Text editors - which ones do we enjoy, which ones have we used, and what do we actually want and need in them?
Andreas has read about vim, sed and awk. Lars is quite comfortable in vim, but finds Visual studio code more than acceptable enough.
Andreas is excited to show Lars how to use Vim properly. Lars considers advanced setups something of a hellscape.
Lars has held a lecture about functional programming and wishes to provide a path for new .Net developers (dotnet dots?) to become free software zealots.
They both share their history of editors.
There are dreams of ergonomic editing - of code as well as text in general - on mobile devices.
Any other editors we should be trying? No, but you could hack together collaborative vim editing.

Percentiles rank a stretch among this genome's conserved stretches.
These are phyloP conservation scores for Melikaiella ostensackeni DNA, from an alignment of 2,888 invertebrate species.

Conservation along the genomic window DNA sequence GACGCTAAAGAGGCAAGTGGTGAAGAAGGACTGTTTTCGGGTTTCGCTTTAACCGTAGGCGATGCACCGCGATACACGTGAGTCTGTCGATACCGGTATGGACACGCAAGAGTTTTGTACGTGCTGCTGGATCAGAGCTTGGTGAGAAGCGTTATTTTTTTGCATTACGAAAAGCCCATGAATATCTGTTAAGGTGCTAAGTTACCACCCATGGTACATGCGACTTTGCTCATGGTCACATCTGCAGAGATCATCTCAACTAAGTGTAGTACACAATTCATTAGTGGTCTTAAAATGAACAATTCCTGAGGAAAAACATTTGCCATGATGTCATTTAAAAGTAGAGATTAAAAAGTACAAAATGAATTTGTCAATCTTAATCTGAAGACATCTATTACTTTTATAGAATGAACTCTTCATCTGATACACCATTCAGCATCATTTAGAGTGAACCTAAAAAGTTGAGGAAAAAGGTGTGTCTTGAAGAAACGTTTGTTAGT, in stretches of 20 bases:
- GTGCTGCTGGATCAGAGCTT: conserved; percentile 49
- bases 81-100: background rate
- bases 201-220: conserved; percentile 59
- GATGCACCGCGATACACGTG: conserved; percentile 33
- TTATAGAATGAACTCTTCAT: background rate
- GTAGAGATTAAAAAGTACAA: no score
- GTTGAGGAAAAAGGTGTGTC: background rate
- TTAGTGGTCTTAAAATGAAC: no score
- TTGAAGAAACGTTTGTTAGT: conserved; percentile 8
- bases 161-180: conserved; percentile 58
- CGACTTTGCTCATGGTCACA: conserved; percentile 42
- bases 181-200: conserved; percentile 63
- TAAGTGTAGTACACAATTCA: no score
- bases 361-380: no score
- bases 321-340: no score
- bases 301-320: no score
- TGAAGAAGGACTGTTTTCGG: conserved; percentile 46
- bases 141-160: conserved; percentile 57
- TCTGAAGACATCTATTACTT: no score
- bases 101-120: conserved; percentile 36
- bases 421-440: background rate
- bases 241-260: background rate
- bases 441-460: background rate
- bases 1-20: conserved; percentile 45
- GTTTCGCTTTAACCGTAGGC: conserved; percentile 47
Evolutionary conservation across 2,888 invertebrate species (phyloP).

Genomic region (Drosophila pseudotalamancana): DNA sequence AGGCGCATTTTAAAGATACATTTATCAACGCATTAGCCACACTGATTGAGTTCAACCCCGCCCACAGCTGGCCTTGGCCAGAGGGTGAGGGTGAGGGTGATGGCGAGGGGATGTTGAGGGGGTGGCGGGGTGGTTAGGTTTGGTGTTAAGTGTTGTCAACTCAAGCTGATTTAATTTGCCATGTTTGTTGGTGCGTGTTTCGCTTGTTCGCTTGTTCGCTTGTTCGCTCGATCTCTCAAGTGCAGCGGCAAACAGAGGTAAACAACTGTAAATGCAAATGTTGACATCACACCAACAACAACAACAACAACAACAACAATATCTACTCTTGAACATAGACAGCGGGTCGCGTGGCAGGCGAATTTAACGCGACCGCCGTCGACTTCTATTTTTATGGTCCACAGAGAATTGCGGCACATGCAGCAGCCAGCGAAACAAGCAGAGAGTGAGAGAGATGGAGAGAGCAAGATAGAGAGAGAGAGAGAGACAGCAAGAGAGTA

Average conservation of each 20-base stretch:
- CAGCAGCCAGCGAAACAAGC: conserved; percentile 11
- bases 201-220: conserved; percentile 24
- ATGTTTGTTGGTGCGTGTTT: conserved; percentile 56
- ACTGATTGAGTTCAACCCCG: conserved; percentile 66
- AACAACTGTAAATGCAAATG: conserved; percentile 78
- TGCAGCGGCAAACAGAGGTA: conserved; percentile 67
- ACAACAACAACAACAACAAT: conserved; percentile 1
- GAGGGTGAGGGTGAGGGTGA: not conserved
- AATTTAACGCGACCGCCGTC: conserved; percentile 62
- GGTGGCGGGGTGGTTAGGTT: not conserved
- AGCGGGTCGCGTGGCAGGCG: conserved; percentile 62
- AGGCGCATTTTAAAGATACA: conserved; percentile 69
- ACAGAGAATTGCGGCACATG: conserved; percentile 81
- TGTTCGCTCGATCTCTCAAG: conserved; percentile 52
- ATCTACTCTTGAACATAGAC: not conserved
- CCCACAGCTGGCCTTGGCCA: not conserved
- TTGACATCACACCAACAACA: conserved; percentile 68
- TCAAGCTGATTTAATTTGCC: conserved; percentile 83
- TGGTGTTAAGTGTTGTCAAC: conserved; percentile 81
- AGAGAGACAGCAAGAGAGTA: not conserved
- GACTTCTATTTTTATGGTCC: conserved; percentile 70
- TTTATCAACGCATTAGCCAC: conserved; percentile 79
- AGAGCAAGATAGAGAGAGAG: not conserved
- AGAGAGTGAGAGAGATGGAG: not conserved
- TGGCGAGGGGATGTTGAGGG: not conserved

- Humble bundle
- Learning the Vi and Vim Editors - book
- The Anarchist Cookbook
- ex - line editor which inspired vi
- sed & awk - book
- Sublime text
- FZF - fuzzy finder for the command line
- Functional programming
- Borland Delphi
- Android studio
- GNU Screen
- Live Share for Visual Studio Code
- Learning violent vim
- Like Thunderdome, but nobody leaves, ever
- I could do that with monads instead
- C's strange cousin
- There's a new sed on the block
- The power of just good enough
- Two terminals beside each other
- It's all a mess in here
- My sword and lots of configuration files
- The dotnet dots
- Quitters don't use Vim
- Real code is done on the server
- Notepad the way I want it to work
- A load-bearing note
- Exciting and fun, and incredibly unsafe
What is Regular Programming?
Conversations about programming. By Andreas Ekeroot and Lars Wikman, funded by Underjord.io.